Ordering from America? Visit our US store.
- Todays New Vinyl
- New Releases
- Pre Order
- Limited Editions
- Exclusive Vinyl
- SOV Messenger
This website page requires you to be 18 years or older to enter. Please enter you date of birth to continue.
Enter The Wu-Tang Clan (36 Chambers)
Delivery from US$8.03
* Delivery cost to United States of America (based on your detected location) for a single item. Adding multiple items to your order can reduce the cost per item. Choosing a different delivery option can change the cost per item. Final delivery cost will be shown in order review page.
- Release Date 12 October 2018
- In Stock
- Product code
- Vinyl LP
- Sony CMG
Along with Dr. Dre's The Chronic, the Wu-Tang Clan's debut, Enter the Wu-Tang (36 Chambers), was one of the most influential rap albums of the '90s. Its spare yet atmospheric production - courtesy of RZA - mapped out the sonic blueprint that countless other hardcore rappers would follow for years to come. It laid the groundwork for the rebirth of New York hip-hop in the hardcore age, paving the way for everybody from Biggie and Jay-Z to Nas and Mobb Deep. Moreover, it introduced a colorful cast of hugely talented MCs, some of whom ranked among the best and most unique individual rappers of the decade. Some were outsized, theatrical personalities, others were cerebral storytellers and lyrical technicians, but each had his own distinctive style, which made for an album of tremendous variety and consistency. Every track on Enter the Wu-Tang is packed with fresh, inventive rhymes, which are filled with martial arts metaphors, pop culture references (everything from Voltron to Lucky Charms cereal commercials to Barbra Streisand's The Way We Were), bizarre threats of violence, and a truly twisted sense of humour. Their off-kilter menace is really brought to life, however, by the eerie, lo-fi production, which helped bring the raw sound of the underground into mainstream hip-hop. Starting with a foundation of hard, gritty beats and dialogue samples from kung fu movies, RZA kept things minimalistic, but added just enough minor-key piano, strings, or muted horns to create a background ambience that works like the soundtrack to a surreal nightmare. There was nothing like it in the hip-hop world at the time, and even after years of imitation, Enter the Wu-Tang still sounds fresh and original. Subsequent group and solo projects would refine and deepen this template, but collectively, the Wu have never been quite this tight again.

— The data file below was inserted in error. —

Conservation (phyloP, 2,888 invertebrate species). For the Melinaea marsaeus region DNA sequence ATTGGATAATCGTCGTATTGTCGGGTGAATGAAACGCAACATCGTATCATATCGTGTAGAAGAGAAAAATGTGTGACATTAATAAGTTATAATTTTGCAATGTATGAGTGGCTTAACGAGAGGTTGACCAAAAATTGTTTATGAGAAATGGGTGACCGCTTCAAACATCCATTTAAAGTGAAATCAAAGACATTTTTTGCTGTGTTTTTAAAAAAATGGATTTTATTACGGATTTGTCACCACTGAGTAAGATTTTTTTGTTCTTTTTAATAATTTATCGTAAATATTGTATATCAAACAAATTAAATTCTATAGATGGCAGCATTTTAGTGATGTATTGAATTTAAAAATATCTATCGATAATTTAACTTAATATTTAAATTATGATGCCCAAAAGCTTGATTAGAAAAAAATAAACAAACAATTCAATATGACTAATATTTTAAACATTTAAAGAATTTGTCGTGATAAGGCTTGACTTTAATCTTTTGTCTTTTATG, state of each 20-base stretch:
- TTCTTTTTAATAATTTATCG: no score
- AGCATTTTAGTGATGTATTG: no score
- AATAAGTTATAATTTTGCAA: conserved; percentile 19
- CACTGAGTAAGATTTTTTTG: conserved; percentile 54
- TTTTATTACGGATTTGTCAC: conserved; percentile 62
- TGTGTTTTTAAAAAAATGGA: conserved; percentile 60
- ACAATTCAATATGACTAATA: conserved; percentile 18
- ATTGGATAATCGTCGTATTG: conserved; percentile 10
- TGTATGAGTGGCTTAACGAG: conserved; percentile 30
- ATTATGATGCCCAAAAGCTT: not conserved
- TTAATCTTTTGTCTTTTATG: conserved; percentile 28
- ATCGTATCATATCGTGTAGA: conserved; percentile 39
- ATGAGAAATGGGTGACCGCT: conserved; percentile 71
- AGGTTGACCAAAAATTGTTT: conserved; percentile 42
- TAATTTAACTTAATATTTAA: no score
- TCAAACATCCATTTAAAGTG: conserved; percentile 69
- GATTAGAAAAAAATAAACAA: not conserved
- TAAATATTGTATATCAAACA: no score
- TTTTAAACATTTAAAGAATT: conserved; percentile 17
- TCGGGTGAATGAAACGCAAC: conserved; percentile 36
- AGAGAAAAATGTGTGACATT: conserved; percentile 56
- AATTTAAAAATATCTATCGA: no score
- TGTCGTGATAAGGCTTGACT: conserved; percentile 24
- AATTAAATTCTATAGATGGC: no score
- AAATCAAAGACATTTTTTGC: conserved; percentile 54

|1||A1 Bring Da Ruckus|
|2||A2 Shame On A Nigga|
|3||A3 Clan In Da Front|
|4||A4 Wu-Tang: 7th Chamber|
|5||A5 Can It Be All So Simple|
|6||A6 Protect Ya Neck (Intermission)|
|7||B1 Da Mystery Of Chessboxin'|
|8||B2 Wu-Tang Clan Ain't Nuthing Ta F' Wit|
|10||B4 Method Man|
|12||B6.1 Wu-Tang: 7th Chamber - Part II|
More products from Wu-Tang Clan
- Wu-Tang Clan
- Wu-Tang Forever
- Quadruple Vinyl LP
- In Stock